New road designation may help tourism -, South Georgia News, Weather, Sports

New road designation may help tourism

Dougherty Co. Commission Chairman Jeff Sinyard Dougherty Co. Commission Chairman Jeff Sinyard
Dougherty County Commissioners during Monday's meeting in the Government Center in downtown Albany Dougherty County Commissioners during Monday's meeting in the Government Center in downtown Albany
Rashelle Beasley, CVB Manager Rashelle Beasley, CVB Manager

South Georgia could soon be getting it's first scenic byway, which Dougherty County leaders hope will promote tourism.

Monday, Commissioners unanimously approved a resolution to designate the Historic Dixie Highway a scenic route.  Dougherty County is ready to join its neighbors in turn a now seldom traveled highway into an economic development engine.

"So this is also a great opportunity to partner regionally to see what else we can do together to bring tourism off I-75 and onto the scenic byway," said Rashelle Beasley, CVB Manager.

The route will begin at the Bridge house and run South to Oglethorpe Boulevard and East to Radium Springs road.  From there, it will run along historic route three to Thomasville.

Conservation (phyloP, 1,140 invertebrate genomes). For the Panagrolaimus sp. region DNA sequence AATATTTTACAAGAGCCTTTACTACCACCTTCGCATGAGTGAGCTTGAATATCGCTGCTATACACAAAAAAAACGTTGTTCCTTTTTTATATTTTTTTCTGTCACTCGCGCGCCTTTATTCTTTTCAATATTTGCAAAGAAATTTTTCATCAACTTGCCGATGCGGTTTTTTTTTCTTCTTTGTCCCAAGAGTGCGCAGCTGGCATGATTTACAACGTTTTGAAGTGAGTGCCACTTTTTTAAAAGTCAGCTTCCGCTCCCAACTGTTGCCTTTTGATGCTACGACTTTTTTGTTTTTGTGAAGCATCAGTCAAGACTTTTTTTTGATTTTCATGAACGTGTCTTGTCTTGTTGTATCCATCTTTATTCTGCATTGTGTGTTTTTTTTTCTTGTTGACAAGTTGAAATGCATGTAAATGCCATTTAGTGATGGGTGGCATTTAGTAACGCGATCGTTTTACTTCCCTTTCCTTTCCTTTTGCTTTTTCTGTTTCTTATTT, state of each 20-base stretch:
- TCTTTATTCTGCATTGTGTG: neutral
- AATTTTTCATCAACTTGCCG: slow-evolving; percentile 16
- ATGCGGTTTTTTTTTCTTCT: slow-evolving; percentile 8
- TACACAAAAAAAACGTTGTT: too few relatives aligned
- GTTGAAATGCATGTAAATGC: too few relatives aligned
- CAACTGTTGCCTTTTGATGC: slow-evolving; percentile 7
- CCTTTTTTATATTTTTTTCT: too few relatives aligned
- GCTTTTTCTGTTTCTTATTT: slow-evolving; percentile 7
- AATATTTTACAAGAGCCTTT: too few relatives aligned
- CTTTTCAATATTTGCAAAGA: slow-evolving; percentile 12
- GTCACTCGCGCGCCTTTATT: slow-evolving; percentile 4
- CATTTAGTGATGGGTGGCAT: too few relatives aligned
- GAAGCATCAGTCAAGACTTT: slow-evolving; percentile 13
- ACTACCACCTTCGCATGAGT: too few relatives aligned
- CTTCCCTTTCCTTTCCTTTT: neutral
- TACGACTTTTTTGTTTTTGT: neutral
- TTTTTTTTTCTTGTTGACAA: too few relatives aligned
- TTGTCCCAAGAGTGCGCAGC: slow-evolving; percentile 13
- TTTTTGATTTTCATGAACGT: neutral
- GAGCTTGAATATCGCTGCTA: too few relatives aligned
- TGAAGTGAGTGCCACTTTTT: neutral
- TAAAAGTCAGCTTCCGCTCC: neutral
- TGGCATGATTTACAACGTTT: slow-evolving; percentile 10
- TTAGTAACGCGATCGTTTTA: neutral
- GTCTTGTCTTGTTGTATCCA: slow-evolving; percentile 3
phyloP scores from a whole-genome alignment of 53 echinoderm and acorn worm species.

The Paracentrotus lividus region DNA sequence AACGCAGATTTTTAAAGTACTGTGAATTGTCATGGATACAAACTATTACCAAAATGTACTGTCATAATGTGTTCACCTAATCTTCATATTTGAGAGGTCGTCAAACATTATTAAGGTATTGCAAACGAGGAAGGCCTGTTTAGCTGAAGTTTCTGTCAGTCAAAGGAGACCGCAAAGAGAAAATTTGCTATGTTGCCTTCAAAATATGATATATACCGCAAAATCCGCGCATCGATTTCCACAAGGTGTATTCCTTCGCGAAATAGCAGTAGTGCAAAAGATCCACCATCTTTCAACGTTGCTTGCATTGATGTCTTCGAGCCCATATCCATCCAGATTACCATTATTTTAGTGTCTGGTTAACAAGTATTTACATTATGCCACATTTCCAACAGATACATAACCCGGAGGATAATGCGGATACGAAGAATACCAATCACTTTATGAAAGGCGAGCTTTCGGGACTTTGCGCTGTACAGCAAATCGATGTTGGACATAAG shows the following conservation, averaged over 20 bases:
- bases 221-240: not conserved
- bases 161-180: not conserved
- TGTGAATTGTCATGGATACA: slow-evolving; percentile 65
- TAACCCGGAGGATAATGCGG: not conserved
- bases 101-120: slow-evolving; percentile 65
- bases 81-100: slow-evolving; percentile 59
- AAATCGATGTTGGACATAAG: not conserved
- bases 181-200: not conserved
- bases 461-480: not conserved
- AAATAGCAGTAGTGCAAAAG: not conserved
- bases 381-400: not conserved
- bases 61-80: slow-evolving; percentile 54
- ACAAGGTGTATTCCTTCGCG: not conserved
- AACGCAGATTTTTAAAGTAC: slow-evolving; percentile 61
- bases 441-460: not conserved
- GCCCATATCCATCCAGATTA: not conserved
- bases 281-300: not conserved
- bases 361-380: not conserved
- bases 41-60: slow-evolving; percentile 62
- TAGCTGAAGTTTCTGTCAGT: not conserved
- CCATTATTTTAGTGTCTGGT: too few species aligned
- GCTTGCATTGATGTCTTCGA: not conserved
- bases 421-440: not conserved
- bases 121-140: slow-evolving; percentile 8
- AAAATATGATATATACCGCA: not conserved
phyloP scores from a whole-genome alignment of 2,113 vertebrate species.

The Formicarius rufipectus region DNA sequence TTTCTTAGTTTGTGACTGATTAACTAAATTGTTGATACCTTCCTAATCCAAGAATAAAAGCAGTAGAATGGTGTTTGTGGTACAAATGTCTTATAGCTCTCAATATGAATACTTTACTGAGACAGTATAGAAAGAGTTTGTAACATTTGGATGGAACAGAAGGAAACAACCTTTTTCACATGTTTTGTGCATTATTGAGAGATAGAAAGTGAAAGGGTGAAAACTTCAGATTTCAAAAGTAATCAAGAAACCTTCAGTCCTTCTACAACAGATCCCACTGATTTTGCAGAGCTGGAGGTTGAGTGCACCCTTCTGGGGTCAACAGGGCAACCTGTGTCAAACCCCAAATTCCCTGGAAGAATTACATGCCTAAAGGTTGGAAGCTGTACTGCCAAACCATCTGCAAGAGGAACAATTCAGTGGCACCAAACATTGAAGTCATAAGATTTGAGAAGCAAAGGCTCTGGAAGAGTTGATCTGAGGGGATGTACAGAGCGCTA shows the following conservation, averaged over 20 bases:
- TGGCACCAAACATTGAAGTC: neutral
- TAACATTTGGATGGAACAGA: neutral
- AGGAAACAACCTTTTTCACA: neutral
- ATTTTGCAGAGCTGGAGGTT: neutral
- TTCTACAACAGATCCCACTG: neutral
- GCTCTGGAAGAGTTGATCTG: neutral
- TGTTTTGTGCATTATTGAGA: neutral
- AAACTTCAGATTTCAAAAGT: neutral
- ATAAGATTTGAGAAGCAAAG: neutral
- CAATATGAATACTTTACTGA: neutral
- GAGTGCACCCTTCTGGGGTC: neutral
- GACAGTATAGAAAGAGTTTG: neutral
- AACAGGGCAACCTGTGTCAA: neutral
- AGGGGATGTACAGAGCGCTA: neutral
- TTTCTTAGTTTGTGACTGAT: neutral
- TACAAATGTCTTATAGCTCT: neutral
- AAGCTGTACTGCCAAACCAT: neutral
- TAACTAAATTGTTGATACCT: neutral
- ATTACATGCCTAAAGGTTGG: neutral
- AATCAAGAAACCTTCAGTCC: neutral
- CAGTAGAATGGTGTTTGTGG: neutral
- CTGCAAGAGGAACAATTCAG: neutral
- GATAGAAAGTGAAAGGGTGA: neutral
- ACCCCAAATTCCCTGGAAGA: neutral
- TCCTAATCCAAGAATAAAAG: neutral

"This particular byway and highway is gonne be very, very specific because it goes right by Radium Springs, which is the 7th wonder of Georgia," said Chairman Jeff Sinyard, Dougherty County Board of Commissioners. 

Peanut and cotton field could teach visitors about the growing commodities in the region.

"We hope that we'll be able to get the farmers involved.  So if they do see some people stopping along the Dixie Highway, they'll know there are tourists in town.  They'll be able to stop and hopefully get off their tractors and explain how the crops are grown," Beasley said. 

Dougherty County leaders say showcasing some of the resources in the southwest part of the state will actually spur some business. 

"We live in a beautiful part of the county and so many people haven't seen it.  And whether you're from Atlanta, or you're from Ohio, or you're from up North close to Canada, to come down this particular route like they did in the 20s and 30s and the 40s is pretty cool and pretty significant," said Sinyard.

And property values along the route could also get a boost.

"It's more for the beauty and taking you back to a time.  I don't see it being an economic engine in terms of building buildings on the road.  I see it as part of a bigger plan that will enhance more people traveling," Sinyard Said.

So next time you're headed to the interstate, think about taking the scenic route instead.

The Convention and Visitors Bureau Manager said there are still many steps involved in getting the scenic highway listed on state maps.  But they're hoping to have it officially designated within the next year or two.


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